An Honest Review Of The Pure Barre App

Let's just say the low-impact exercises are intense.

An honest review of the Pure Barre app.

Out of all the tough workouts I’ve ever sweated my way through, I have to say Pure Barre is right at the top of the list. I’d taken a barre class years ago, but it wasn’t until I downloaded the Pure Barre app that I fully and vividly remembered that this brand of the low-impact workout is labeled “high-intensity” for a reason.

Inspired by Pilates, barre, and yoga, Pure Barre takes all the best (and most exhausting) elements of each exercise modality and rolls them into one tough-as-heck full-body workout. The classes aim to help you build strength and improve flexibility through targeted movements, stretches, and other ballerina-esque moves — all of which are designed to leave your muscles feeling like jelly.

While a membership to a brick-and-mortar Pure Barre studio starts at $79 a month for four classes, the app — which was rebranded in 2020 to include an on-demand option called Pure Barre Go — is $29.99 a month after a free trial. Once you become a virtual member, you get access to its entire catalog of classes you can do at home. I tried a few different options, and... let’s just say I’m still recovering. Here’s what my experience using the Pure Barre app was like.

What You Get With Pure Barre Go

You can use the Pure Barre app to sign up for in-person classes, track your goals and progress, and attend livestream sessions. But you’ll want to toggle on over to Pure Barre Go to find on-demand videos. With a membership, you’ll gain access to a seemingly endless supply of pre-recorded Pure Barre classes that make it seem like you’re right there in the action — even though you’re actually curtseying alone in your living room.

Each workout is 30 to 45 minutes long and features instructors who encourage you to push yourself. Look under the “New On PBGO” section to find brand new videos, or scroll through the Classes tab to find something more specific. The latter is where you’ll find options like full-body workouts that incorporate weights and other tools, for example, along with other sections like “Intensive,” where you can zero in on a certain muscle group. There’s also an “Empower” section that features more cardio-based workouts, and “Foundations” classes where you can learn the basics.

There’s also the Programs section of Go that features reform classes with a focus on resistance training, as well as a Collections tab where you can choose a workout from a favorite trainer. And, for those that crave the feeling of a more IRL sesh, the app also offers live classes that you tune into at a specific time.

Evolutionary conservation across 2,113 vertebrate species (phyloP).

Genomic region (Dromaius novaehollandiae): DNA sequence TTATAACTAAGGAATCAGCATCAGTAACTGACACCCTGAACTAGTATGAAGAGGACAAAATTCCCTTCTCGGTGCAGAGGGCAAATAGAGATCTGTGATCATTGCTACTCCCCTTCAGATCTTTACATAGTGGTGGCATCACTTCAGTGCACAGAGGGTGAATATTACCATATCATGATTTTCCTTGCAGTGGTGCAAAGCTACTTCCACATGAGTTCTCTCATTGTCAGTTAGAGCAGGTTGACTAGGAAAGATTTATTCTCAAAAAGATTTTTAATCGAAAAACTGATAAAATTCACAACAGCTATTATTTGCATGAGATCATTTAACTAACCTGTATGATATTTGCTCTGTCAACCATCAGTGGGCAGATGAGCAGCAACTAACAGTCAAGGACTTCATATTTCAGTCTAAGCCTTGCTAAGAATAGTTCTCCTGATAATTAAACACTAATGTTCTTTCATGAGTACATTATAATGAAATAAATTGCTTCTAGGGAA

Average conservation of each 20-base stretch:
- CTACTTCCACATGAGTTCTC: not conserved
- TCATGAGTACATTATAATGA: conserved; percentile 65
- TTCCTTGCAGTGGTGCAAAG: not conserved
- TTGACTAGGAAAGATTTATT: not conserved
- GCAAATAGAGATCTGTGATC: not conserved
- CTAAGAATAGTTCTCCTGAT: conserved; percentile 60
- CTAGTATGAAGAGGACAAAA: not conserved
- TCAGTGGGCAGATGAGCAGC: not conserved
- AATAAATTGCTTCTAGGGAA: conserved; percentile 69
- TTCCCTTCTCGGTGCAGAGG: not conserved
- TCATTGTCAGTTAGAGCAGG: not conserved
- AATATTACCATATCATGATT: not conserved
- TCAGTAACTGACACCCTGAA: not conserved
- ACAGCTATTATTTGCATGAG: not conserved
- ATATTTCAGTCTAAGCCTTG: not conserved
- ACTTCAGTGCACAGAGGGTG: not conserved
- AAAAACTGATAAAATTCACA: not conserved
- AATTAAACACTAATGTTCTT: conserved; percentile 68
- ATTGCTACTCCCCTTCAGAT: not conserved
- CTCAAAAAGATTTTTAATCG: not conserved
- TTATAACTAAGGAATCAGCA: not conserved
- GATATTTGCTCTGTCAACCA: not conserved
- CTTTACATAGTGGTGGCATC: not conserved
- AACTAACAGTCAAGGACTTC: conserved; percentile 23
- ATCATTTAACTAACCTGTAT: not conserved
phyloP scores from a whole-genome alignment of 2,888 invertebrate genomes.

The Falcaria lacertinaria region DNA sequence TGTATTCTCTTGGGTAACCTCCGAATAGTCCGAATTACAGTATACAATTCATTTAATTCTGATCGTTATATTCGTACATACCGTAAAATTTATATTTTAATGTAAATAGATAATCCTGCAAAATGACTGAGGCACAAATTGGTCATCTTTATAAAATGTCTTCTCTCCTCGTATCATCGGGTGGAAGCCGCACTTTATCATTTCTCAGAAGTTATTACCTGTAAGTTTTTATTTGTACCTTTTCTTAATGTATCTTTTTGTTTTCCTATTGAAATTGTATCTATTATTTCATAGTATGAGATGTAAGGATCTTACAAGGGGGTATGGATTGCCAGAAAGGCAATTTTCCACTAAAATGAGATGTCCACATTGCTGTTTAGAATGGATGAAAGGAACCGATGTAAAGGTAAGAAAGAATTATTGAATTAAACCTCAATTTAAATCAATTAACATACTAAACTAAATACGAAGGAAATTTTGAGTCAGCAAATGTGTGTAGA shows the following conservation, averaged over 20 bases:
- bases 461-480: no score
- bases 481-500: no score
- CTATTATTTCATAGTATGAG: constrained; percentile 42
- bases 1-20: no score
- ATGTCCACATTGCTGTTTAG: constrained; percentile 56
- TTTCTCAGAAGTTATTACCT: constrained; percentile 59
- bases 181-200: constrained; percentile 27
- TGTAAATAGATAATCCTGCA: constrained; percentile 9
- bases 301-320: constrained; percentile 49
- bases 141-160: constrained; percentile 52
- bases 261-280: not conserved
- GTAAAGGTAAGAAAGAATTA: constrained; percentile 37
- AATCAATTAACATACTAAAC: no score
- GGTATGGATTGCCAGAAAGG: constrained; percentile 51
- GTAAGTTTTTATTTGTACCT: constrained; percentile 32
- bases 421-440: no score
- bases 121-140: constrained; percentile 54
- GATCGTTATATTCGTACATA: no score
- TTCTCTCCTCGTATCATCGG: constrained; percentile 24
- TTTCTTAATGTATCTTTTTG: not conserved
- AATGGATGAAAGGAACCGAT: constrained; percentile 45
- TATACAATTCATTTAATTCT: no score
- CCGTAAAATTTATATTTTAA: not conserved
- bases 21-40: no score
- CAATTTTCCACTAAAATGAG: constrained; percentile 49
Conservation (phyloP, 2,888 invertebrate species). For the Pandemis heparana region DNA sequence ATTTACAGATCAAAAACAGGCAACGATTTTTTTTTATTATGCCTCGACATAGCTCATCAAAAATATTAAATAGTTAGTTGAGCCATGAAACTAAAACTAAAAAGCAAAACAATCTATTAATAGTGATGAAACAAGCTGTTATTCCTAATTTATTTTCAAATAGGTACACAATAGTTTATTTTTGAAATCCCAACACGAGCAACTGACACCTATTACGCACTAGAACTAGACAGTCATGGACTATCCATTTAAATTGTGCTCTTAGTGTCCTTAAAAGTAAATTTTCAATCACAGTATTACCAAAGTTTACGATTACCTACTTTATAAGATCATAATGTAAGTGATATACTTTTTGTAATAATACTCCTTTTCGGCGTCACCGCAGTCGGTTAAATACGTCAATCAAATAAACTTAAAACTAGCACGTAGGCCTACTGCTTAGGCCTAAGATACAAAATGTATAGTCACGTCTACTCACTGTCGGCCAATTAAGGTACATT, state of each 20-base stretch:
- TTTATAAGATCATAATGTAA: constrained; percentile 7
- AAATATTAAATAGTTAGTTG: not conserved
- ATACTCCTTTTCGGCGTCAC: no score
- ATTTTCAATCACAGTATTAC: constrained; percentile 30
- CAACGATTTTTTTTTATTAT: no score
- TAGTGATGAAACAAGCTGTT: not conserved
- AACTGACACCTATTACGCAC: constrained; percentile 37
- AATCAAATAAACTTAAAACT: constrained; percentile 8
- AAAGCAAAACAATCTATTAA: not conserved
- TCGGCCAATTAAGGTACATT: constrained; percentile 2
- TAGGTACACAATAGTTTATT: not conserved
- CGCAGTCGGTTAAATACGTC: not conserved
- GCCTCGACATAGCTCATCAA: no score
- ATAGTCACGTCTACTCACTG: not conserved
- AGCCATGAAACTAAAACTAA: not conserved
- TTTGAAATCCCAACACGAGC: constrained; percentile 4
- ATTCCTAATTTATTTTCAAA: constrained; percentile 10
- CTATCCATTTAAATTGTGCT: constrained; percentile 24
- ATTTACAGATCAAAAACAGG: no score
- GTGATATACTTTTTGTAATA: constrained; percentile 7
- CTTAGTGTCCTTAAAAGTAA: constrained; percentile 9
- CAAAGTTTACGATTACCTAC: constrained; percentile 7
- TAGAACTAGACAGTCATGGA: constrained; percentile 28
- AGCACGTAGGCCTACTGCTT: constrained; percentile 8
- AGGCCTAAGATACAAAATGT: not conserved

Taking A Pure Barre Go Class At Home

While the instructors are kitted out with a ballet barre, a mat, light hand weights, a double tube, and a small ball, the cool thing about Pure Barre is you don’t need any equipment to take a class at home. All I had was a mat and a chair, and I was able to make the most of it.

The one that really did me in was a “New On PBGO” class called 30 Min. Thigh Intensive with instructor Shantani Moore. I clicked on it thinking, “Hmm, 30 minutes... I can totally handle that.” But two minutes in and I wanted to lay on my floor and never get up again.

The class started with a quick warm-up featuring heart-rate-boosting leg lifts plus planks that left me wondering, “Wait, this is the warm-up?!” After that, we moved on to bicep curls and pliés, followed by a 10-count series of curtsy lunges, side stretches, and other barre work. To make each exercise extra challenging, Moore suggested lifting up onto your tiptoes for the last 10 counts.

Each move in a Pure Barre class is meant to be small but intense. You isolate certain muscle groups by pulsing: think lifting a leg back behind you, and lowering it up and down before it touches the floor. Moore motivated me to keep going by saying things like, “How do you want to feel after your workout?” Since I wanted to feel accomplished, I pushed myself, even though it burned. By the end, my muscles were positively shaking. But you know what? I did feel accomplished.

As someone who tends to focus on jogging and spin classes, it was cool to hit a whole new set of muscles with a different type of workout. The tops of my thighs? My hips? The middle of my back? These areas felt very specific to barre. Add in the fact it was also a great way to stretch, and I can totally see myself using these classes to round out my usual workout routine.

Should You Get The Pure Barre Go App?

If you’re looking for a tough at-home barre workout, Pure Barre Go will give you that. For less than the cost of a single drop-in class, you’ll get dozens of videos right on your phone that you can come back to again and again. If you still aren’t sure, the seven-day free trial is an ideal way to test barre out before committing. Whatever you decide to do, just make sure you have a foam roller handy.